Why trail across the Channel on the train to Brussels in early September, only to then hang around waiting at empty stations for a connection to Genk? My depression was compounded by a lovely September day in London being replaced by mist, low grey clouds, cold and rain. Everyone had said that Genk has very lovely buildings. They were mistaken; the destination was not Ghent, but Genk.
Leaving the train at the end of the line, I was slightly surprised to be accompanied by some North African families, probably now a common sight through most of Western Europe. But my surprise was further increased when descending to the bus station; it was as if I had arrived in London. All the students and kids getting on and off of buses were the same ethnic and cultural mix found in any London college. This was certainly not my image of Belgium and particularly not of Flanders.
In early August an adulatory review of an exhibition being hosted in a mining town in Eastern Belgium, had galvanised me to take a look. Manifesta is a biennial European wide contemporary art exhibition, which locates in different parts of Europe with different themes every two years. This year was coal mining and appropriately it was housed in an old coal-mine building in Limburg, closed 20 years ago.
The exhibition was in an exceptionally fine listed building, a large and very imposing Art Deco building, (looking more like a mill), which has been entirely stripped inside. On entering, the very first exhibit seen was a large carpet laid out across the empty space. It is composed of the loaned prayer mats from the local Muslim population – miners or their families. Who were these particular miners, here in eastern Belgium?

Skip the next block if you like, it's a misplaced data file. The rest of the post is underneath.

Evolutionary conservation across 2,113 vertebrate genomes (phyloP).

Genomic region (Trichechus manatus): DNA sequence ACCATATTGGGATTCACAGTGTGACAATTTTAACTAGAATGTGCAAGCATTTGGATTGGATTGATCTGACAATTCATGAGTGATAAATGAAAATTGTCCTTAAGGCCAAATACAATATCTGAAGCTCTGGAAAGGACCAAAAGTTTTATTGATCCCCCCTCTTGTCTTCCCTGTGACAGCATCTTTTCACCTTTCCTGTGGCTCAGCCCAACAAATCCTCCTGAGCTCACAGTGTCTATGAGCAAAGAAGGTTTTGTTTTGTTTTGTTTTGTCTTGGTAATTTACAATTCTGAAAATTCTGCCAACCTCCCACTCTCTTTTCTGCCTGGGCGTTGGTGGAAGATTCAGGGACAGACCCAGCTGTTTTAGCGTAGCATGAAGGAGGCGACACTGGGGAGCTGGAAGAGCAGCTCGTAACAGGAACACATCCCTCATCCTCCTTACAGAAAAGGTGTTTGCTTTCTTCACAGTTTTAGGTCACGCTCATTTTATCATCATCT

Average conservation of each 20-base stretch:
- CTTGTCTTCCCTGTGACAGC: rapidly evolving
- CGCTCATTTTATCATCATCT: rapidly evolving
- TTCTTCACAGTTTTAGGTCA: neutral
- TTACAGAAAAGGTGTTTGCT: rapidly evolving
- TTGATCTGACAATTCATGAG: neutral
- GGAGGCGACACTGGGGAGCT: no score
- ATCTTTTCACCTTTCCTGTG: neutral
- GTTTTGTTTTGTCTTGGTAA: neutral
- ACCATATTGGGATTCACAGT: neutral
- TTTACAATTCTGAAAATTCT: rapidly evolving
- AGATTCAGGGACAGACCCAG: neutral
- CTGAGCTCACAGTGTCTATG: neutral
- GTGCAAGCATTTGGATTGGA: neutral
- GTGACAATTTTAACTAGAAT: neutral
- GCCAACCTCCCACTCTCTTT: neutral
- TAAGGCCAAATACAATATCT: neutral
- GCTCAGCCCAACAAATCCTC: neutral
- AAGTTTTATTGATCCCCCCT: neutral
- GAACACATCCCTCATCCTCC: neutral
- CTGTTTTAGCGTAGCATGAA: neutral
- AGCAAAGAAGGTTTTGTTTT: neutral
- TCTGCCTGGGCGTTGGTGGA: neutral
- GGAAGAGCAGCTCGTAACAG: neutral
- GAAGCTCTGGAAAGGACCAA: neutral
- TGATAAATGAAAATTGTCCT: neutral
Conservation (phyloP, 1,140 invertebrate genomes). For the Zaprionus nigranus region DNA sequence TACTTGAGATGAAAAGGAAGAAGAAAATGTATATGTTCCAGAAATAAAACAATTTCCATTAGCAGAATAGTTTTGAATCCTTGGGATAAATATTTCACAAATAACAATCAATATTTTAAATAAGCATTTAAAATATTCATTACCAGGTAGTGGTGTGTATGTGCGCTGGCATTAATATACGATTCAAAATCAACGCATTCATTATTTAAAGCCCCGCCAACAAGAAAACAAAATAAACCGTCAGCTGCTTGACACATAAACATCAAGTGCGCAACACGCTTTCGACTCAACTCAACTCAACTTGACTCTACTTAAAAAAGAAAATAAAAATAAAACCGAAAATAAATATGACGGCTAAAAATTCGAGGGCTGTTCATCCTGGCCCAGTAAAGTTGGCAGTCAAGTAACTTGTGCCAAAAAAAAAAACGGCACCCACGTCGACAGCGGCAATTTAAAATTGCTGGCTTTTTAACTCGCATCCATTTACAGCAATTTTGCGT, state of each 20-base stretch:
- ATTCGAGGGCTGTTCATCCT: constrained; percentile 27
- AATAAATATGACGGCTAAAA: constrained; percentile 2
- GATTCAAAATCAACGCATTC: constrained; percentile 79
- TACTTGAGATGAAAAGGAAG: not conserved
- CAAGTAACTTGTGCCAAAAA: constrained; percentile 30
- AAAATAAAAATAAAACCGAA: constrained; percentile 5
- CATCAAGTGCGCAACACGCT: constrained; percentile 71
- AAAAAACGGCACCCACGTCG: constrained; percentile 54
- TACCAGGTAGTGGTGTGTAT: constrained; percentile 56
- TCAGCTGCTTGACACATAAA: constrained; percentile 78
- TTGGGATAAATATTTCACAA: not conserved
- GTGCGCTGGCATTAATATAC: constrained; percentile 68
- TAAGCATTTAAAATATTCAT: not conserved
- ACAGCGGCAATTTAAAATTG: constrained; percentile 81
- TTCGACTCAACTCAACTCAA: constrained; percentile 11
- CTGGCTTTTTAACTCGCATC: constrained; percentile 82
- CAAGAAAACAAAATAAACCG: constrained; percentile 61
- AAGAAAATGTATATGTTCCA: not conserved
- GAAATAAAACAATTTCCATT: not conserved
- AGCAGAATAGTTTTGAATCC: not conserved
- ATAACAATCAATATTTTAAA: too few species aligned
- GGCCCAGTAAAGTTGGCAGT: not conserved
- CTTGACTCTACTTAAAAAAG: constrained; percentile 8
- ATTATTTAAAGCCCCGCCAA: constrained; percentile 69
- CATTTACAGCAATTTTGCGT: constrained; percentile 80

But adding to my surprise or confusion, the town itself was no old mining town, but a new town. No terraced housing, no bleak recreation grounds, no slag heaps. Gradually as I pieced together this population and this town, it became clear that this was a very different mining community from those found in Britain, and probably most of Europe. In the mid 20s a French man invested in the area and opened the mine but the local Flemish population would not work for him. Miners came from other parts of Europe; France, Italy, Poland, Greece, Turkey and North Africa, and these were the original workers who came and stayed. Genk has grown from the village of around 450 farmers and agricultural workers to a new planned town of 65,000 miners, housed in semidetached dwellings with gardens, following the model of the Letchworth Garden City.
The exhibition was in no way celebrating nostalgia, any sort of sanitised collective memory nor an anaesthetising experience. It was a wonderful mixture of displays, paintings and installations laid out on the spacious empty floors of the disused and gutted mine building. The first stages were finely selected exhibits from the local mine itself: the prayer mats, original small models of complex geological structures used by the engineers to teach new miners the ways to shore up roofs and passage ways, a display of the original work books of the miners, an exhibit of the 1966 strike when in the face of possible closure the miners occupied the mine and the police brutally attacked, killing two miners and wounding many.